PLUS – if you join my online lessons site ElectricCampfire.com then you get a 1/3rd off the lesson price.

AND – to join the site is normally $35 USD/Month, but there’s a great annual deal at the moment of $20 USD/Month (paid annually)

Please share to reach your guitar friends far and wide :)



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Charlie Parker for Guitar

This week I’ve been revisiting a Charlie Parker solo on My Little Suede Shoes. It’s beautiful playing featuring his wonderfully rhythmic, flowing lines, and great fun to try to translate his phrasing, nuances & timing to the guitar.

Help me out here – every time I’ve played this tune it goes to Ab on the bridge, but the bass player on this recording sticks to F. The Db note & lines that parker plays on the bar before the bridge hint at Eb7 which could imply that move to the IV chord, and he’s playing over the form of the tune, but really, I’m not sure why there’s that obvious difference between how it is on this record and every time I’ve heard it/played it (and seen it written down) there’s no mention of that F in the bass on the bridge. Ho hum, interesting nerdy details… Don’t freak out about it or anything :)

Anyhow, opening that up to you.

If you’ve got something to say about that, lemme know about it :)

PS: Let me know if you’ve got any favourite Parker recordings too!

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Working on some new stuff

Hello, have been practising quite a bit recently (hooray!), working on some new stuff, so thought I’d share what I’ve been up to.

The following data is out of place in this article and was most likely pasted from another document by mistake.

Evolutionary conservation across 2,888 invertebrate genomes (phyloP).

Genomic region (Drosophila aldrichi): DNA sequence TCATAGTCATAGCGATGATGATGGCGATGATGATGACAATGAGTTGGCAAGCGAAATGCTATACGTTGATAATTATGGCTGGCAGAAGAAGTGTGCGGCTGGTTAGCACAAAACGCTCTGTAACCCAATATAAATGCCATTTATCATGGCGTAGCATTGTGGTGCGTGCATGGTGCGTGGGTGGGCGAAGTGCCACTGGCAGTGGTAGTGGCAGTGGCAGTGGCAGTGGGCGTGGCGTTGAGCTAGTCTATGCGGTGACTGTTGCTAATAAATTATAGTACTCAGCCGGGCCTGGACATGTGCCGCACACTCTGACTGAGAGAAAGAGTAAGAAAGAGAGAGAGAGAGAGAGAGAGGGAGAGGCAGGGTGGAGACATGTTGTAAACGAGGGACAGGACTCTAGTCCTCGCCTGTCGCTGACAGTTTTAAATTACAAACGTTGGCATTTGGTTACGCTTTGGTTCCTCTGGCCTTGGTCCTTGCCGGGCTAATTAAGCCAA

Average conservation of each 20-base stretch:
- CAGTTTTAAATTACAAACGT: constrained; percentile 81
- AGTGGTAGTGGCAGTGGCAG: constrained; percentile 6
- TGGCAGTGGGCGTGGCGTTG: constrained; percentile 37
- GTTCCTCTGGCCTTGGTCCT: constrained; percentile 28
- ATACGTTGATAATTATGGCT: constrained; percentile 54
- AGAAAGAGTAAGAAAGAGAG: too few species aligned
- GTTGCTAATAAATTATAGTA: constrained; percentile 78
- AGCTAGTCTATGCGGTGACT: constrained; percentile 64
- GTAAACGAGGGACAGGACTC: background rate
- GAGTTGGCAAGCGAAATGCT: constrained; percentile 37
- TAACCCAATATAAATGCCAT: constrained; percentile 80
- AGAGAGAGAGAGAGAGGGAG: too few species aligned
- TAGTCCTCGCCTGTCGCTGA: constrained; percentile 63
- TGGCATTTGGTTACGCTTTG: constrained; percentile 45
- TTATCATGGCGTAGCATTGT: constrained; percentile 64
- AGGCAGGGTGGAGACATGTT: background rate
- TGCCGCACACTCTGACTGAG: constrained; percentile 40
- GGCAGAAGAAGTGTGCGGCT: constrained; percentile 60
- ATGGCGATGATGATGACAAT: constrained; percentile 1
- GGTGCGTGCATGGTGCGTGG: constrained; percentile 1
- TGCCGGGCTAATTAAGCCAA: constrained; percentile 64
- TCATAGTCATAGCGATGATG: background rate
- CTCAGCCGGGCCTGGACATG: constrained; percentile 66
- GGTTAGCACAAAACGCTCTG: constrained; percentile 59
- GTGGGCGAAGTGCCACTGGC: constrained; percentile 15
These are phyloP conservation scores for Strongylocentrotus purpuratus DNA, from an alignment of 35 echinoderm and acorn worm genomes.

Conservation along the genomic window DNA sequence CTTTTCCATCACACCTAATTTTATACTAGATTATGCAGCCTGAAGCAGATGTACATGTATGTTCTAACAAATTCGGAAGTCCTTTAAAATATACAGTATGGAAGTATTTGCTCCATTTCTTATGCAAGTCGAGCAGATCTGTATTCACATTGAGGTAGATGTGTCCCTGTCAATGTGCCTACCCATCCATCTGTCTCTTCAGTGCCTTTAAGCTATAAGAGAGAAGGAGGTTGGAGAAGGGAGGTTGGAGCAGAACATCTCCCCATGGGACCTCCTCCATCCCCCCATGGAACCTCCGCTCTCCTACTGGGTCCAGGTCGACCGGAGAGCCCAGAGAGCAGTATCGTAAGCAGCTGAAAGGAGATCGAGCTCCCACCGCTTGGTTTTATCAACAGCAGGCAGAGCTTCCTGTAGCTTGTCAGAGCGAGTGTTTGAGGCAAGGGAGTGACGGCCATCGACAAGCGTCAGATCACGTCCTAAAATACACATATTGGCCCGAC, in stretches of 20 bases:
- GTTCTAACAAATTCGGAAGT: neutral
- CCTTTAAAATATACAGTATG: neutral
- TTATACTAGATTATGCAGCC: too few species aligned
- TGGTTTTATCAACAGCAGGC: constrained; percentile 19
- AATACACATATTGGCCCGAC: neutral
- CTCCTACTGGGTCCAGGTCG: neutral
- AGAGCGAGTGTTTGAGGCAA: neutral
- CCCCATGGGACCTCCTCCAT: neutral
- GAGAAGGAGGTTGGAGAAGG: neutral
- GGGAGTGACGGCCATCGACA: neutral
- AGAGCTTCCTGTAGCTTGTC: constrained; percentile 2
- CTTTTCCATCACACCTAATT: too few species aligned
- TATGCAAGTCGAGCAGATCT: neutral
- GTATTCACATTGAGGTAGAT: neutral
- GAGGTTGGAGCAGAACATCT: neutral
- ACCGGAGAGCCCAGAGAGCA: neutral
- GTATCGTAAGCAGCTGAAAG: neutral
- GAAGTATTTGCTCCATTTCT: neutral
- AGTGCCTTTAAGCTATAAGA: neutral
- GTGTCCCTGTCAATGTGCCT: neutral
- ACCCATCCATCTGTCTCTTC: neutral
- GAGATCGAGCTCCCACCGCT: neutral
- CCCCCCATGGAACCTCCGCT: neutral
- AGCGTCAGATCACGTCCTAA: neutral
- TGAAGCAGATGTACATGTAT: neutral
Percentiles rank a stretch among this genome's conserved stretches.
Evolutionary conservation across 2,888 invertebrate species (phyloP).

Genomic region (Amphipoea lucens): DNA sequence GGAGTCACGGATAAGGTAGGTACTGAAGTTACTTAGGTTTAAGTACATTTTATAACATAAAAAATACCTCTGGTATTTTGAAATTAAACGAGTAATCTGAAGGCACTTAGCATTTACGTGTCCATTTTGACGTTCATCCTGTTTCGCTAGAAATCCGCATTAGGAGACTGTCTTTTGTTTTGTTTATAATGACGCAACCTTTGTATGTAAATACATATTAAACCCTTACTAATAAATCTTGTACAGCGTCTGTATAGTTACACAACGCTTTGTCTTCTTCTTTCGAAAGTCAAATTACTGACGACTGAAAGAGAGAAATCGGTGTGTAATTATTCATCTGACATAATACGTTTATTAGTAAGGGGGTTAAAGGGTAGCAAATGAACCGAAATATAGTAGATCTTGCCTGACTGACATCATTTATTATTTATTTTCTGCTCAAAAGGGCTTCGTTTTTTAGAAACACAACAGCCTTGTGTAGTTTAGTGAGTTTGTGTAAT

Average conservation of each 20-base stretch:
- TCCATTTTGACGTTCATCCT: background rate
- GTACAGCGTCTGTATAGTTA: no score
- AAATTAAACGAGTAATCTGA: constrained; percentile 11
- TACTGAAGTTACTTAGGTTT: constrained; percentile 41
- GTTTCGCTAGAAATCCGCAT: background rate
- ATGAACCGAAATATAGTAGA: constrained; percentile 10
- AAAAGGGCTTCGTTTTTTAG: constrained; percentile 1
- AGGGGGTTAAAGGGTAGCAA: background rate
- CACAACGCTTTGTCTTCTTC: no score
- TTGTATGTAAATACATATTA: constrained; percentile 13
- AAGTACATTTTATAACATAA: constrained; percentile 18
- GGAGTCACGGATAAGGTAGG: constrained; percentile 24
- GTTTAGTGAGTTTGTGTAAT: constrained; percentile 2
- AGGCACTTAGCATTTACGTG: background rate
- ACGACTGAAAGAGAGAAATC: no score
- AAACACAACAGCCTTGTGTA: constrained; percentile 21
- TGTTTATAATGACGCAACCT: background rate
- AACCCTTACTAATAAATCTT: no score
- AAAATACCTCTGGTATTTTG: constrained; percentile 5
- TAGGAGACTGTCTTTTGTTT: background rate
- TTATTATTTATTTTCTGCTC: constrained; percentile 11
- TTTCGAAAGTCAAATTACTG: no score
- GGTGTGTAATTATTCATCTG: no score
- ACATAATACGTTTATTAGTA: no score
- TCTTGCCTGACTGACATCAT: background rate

I’m trying to figure out how to play this blinding Michael Brecker solo on ‘The Four Sleepers’ from Don Grolnick’s album ‘Hearts & Numbers’. The stuff at the end is super tricky :) I LOVE this track. It’s got some fabulous harmony and the melody and bass line work brilliantly. Plus this awesome solo by Brecker.


This month I have a gig with Laurence Cottle’s big band at Ronnie Scott’s doing Tower of Power music. I used to be in an amazing band in Manchester called Pocket Central which was the brainchild of Mr. Neil Fairclough (who’s now the bass player with Queen!) where we played that music, so it’s great to revisit it all. Here’s the guitar part to Get Yo’ Feet Back On The Ground. There’s tons of things going on in this part, but one thing I really like is the hybrid picked harmonics – blink and you’ll miss ’em, but they totally add to the character of this part.


I’ve got a nice little drop 2 voicings workout that’s been fun to do, basically you play the lowest drop 2 voicing on the EADG strings and then play 3 inversions on each string set so it covers most of the range of the instrument. Then go round the cycle of 4ths, and then do a bunch of voicing types: ∆, 7, m7, m7b5, dim7, ∆#5, ∆b5, 7#5, 7b5, 7sus4, maj6, min6, dim∆, m∆. Takes about 40 minutes to do it all. Nice left hand workout :)

Trying to crack Ben Monder’s epic piece Windowpane – Doing this VERY SLOW.

I’m listening to this Schumann Piano Quartet Op.47, 3rd movement. This is one beautiful melody, and the ending is marvellous. Might learn it on the guitar somehow.



I’ve redesigned my lessons site: ElectricCampfire.com and we’re using a nice new layout for all the courses, and I’ve been updating some of the lessons there. There’s a practice routine that’s got some super challenging exercises, and deconstructions of Giant Steps, Pat Metheny, Jerry Donahue, Charlie Parker, and loads more – tons and tons of guitar goodness :)

One thing I’m trying to focus on there at the moment is on making some really short lessons where you can get a creative challenge that you can do in 10 minutes or something. Most people in the site want to develop their playing but have around 30/60 minutes a couple of times a week so I really want to make some fun material for all levels to engage with.

Ok, well that’s what I’m up to at the moment :)

Back to the shed…

What are you working on?